Many of us use a phone for navigation in the car — the benefits of apps like Waze can't be overstated to commuters in busy cities. Waze is especially useful since the app even integrates controls for other music apps directly, so you don't have to swipe between apps or pull down the notification tray just to pause or skip tracks. Fixing a noteworthy and somewhat embarrassing omission, YouTube music now joins the ranks of other music apps which can integrate directly with Waze's controls.
A few days ago, the Google Maps team announced a host of changes to its app, starting with a new Commute tab that groups driving and transit directions together, as well as a new media player integration while navigating. The changes have begun showing up now via a server-side update. We've spotted both features on Google Maps 9.88 beta, though it's possible you might see them on older versions of the app too.
Considering how popular the various high-profile music services have become on Android, it's a little strange that none of them have offered something like NextSong built in. It's strange, that is, until you remember how slow most of them are to conform to new Android functions like heads up notifications. In any case, music fans should definitely check out this handy app from independent developer Reactiv Sudios, whom we've featured before on Android Police.
NextSong places a heads up notification on your screen for every new track, giving you info on what's playing without forcing you to lower the notification shade or dig into the Recents menu.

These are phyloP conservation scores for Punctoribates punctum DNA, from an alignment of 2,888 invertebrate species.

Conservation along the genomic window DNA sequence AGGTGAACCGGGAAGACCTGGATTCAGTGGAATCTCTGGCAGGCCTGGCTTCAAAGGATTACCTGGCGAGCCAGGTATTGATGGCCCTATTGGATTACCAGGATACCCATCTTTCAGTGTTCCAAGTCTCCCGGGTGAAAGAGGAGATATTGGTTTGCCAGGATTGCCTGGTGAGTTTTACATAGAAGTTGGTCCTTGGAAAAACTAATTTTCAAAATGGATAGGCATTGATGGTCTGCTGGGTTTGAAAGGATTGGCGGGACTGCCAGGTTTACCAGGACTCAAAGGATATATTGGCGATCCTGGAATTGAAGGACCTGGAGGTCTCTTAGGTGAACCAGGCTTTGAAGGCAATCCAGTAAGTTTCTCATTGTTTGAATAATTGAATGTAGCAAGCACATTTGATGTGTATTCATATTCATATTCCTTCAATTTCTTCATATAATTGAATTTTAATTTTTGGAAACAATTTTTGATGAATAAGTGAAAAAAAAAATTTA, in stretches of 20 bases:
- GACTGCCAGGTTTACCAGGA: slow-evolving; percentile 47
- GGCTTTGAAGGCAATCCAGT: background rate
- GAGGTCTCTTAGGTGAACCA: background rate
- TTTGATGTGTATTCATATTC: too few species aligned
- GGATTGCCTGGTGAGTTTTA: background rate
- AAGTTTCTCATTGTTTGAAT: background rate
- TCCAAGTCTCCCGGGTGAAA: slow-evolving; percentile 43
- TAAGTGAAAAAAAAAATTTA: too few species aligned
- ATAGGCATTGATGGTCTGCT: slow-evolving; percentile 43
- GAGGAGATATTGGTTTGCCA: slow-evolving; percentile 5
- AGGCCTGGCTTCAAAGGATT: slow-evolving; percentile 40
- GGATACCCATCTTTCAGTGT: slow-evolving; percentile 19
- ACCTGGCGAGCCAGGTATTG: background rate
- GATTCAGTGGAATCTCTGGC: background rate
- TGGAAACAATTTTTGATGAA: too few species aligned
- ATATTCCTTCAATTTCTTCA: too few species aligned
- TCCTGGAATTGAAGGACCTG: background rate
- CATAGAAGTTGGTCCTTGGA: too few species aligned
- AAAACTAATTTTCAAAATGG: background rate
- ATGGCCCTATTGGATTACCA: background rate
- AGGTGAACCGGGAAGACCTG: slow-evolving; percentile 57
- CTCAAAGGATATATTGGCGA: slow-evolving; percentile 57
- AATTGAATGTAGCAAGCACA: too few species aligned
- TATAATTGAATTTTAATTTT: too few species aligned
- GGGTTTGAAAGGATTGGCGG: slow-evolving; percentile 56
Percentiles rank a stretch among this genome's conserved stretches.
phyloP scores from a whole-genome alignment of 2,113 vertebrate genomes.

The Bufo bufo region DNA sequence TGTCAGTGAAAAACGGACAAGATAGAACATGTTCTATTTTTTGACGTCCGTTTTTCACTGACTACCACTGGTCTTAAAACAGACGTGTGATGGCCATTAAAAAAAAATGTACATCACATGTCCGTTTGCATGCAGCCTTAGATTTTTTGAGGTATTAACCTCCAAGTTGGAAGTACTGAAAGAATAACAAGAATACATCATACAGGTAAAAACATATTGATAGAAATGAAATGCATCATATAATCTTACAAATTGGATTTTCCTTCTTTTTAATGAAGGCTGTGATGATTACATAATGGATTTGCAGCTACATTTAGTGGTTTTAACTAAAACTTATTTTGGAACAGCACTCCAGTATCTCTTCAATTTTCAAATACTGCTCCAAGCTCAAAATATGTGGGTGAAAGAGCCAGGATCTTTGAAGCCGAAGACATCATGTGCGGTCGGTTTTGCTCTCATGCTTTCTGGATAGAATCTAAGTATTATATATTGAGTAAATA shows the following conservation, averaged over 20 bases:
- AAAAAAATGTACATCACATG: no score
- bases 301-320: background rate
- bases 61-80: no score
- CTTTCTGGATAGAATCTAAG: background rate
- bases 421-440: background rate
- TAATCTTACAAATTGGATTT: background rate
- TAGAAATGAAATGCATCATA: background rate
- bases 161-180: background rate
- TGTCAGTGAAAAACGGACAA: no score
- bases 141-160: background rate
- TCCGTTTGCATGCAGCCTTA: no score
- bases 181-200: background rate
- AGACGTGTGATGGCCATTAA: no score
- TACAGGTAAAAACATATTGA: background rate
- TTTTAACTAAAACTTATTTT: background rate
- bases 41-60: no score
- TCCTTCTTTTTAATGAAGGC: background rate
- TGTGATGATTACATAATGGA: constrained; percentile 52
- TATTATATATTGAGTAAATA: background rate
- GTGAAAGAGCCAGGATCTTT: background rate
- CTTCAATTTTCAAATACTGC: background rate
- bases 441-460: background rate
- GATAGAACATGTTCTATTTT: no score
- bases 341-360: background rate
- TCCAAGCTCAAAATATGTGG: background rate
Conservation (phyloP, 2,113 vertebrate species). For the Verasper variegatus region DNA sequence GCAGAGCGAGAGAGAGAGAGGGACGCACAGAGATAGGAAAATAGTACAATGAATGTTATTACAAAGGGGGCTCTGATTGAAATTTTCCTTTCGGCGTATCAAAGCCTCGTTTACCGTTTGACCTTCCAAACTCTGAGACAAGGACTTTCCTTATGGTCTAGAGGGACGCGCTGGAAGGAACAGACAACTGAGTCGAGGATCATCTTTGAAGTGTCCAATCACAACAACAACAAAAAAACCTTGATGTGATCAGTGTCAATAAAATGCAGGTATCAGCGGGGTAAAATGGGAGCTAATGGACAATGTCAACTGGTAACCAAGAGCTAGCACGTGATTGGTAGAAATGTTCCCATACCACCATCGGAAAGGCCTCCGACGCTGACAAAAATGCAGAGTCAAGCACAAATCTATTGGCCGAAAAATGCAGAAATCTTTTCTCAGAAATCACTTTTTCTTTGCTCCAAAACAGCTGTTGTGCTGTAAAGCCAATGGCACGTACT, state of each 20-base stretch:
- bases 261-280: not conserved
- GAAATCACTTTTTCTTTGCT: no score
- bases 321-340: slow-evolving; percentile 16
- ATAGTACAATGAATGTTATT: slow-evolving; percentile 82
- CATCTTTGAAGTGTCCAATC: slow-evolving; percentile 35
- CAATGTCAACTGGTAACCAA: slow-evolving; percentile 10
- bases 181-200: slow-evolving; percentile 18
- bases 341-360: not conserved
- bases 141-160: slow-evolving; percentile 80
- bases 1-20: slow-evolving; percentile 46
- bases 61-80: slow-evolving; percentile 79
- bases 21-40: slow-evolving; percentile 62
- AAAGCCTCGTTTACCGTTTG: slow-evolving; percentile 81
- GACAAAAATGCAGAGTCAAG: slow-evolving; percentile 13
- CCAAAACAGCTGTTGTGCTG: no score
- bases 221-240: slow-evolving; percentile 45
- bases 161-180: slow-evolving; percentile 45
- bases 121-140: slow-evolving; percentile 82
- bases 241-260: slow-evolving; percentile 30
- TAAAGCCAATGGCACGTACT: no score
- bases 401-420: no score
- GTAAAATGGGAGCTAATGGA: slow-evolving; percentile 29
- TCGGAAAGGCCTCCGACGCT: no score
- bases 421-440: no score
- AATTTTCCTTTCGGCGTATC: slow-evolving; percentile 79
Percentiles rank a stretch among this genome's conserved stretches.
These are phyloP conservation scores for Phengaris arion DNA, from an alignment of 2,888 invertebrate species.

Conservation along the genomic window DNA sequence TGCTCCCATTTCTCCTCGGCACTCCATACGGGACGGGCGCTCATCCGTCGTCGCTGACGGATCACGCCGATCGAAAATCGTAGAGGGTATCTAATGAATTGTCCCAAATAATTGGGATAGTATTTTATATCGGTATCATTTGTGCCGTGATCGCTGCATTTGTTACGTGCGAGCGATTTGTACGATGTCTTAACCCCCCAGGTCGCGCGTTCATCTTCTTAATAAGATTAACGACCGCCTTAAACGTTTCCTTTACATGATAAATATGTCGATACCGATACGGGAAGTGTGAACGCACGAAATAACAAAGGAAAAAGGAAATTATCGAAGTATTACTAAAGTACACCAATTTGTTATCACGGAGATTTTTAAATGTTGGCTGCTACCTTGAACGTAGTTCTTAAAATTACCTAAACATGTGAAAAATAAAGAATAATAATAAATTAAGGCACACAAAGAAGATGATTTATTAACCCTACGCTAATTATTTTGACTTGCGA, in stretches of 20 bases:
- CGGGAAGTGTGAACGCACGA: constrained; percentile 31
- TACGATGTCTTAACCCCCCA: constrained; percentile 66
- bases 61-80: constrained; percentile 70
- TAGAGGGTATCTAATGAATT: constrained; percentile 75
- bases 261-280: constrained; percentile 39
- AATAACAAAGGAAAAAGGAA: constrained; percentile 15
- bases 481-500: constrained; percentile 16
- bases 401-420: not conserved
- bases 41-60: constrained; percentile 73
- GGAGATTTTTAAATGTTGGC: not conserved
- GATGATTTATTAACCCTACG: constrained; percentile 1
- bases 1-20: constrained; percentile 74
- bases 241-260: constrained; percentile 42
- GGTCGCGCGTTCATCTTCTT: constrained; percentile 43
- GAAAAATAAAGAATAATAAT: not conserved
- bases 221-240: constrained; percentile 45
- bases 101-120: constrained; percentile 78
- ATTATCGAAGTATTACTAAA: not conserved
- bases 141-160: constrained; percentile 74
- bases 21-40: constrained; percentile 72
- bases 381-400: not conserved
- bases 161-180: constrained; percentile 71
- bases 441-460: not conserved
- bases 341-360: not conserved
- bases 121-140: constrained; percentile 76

Sometimes you've just got to sit back and marvel at the ingenuity of some Android developers. While Motorola was busy putting expensive infrared sensors all over the front of the new Moto X to enable a few gesture controls, developer OnTheGo Platforms was adding it in with something that just about every smartphone already has. Behold, BrainWave, an app that lets you play, pause, and navigate your music like a frickin' Jedi.
Once you've got the app set up, BrainWave "looks" through your phone's front-facing camera for a series of commands delivered via your right hand. Place your hand palm-down about a foot over your phone to pause or resume.
The content of Google Now tends to focus heavily on your current or future location, and as a close second, it tries to be helpful with reminders about TV shows and events. What it hasn't really done is hook into the events generated by your friends.
If you're a regular user of the iHeartRadio service, there's a big update waiting for you in the Play Store. The most useful addition in the new version of the Android app is undoubtedly the expanded control options: you can now pause, play, or advance your streaming music on the lockscreen or the new notification. The notification is even expandable - are you watching this, Pandora?
The user interface gets a fancy new slide-out menu, accessible from the main player and home screens. Six favorite stations can be selected (toggle them by tapping the "+" icon in the upper-right corner).